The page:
As an alternative, you can set a condition the code must meet before the breakpoint executes. For example, you might set a breakpoint that says result = 15. If result is any other value, the IDE ignores the breakpoint. In order to use this kind of conditional breakpoint, you check the Break When Expression Is True option and enter the expression you want to check.

If you have some extremely odd condition to check, you can combine both conditional features. The breakpoint seems to work only if both conditions are true. In other words, you can’t check for one condition or the other, but must instead look for both conditions. If someone has a different experience with this feature, please be sure to let me know.

I tried the debugging steps in Chapter 2 and didn’t encounter any issues. I encourage you to try the various conditional breakpoint features as you work through other examples in the book, especially examples that employ looping. If you find any debugging features that fail to work, please be sure to let me know at


Using the FindStr Utility to Locate Errors in Visual Studio

There are cases where the error message that you obtain from Visual Studio is less than helpful. Let’s begin the scenario by saying a coworker wants you to test some code. According to the code worker, the application works fine, but when you try it on your system, you get an odd sort of error message like the one shown here:

Error: Could not find a part of the path ‘C:\MyProj\Projects\TestMe\TestMe\Properties\MyManifest.xml’.

Here’s the frustrating part. You look in Solution Explorer and MyManifest.xml is in plain sight. So, now you start to wonder what’s going on because the IDE should be able to find the file. Here’s the key for this particular example. Instead of putting the project in C:\MyProj, you placed it in C:\MyFriendsProj. In this case, you don’t have a C:\MyProj folder on your machine.  So, when the IDE looked for MyManifest.xml in that particular folder, it couldn’t find it and displayed an error.  What to do?  You could search for this problem all day long and never find it. Often, the problem is one where the path has been hard coded into one or more of the Visual Studio support files.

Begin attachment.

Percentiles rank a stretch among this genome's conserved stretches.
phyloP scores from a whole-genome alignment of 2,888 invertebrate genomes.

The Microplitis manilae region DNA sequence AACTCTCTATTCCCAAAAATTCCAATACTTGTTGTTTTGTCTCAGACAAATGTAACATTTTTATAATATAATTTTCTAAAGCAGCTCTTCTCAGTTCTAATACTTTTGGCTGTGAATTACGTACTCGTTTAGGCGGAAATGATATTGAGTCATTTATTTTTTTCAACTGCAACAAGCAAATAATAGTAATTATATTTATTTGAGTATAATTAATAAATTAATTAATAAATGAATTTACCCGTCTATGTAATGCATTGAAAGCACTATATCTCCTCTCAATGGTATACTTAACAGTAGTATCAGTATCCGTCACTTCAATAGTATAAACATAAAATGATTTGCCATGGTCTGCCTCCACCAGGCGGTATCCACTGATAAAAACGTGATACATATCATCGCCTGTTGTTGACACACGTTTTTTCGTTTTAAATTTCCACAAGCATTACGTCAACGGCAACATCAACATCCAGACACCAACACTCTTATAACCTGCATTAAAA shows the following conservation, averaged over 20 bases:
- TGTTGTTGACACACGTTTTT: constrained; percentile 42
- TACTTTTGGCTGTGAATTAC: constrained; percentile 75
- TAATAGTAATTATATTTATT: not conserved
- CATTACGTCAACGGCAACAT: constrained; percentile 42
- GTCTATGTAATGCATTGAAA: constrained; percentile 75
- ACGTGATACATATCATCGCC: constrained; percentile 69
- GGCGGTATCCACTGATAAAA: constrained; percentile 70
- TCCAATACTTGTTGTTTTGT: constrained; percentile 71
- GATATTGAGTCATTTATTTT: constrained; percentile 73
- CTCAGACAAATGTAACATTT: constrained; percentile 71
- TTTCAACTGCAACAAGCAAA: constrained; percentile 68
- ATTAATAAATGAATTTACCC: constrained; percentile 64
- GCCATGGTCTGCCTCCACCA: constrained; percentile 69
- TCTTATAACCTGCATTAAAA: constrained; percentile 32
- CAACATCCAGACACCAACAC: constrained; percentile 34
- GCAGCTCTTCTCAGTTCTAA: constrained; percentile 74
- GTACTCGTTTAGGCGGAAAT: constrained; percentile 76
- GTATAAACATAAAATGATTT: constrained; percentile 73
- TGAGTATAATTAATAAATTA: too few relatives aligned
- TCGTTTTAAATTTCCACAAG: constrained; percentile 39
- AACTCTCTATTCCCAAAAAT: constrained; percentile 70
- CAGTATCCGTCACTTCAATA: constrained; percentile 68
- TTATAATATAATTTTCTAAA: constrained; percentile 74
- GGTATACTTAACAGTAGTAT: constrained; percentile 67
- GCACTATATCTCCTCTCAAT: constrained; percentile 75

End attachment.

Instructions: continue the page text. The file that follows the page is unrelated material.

The answer is to use the FindStr utility at the command line to find files that have the MyProj folder hard coded in them.  You open a command prompt and type FindStr /m /s /C:”MyProj” *.* and press Enter (where the /m command line switch tells FindStr to supply only filenames, the /s command line switch searches subdirectories, and the /C: command line switch performs a literal search).  Here’s some typical output.


All of these files have the MyProj folder hard coded in them.  By deleting these files and rebuilding the project, you can get rid of the error.  You can’t use the Visual Studio search features to find this problem because Visual Studio doesn’t look inside all of the files that it should—it only looks in source code files for the most part and only the source code files that are actually part of your project.  FindStr looks inside every file, no matter what its purpose might be.

What unique uses have you found for FindStr in managing your application development? Let me know at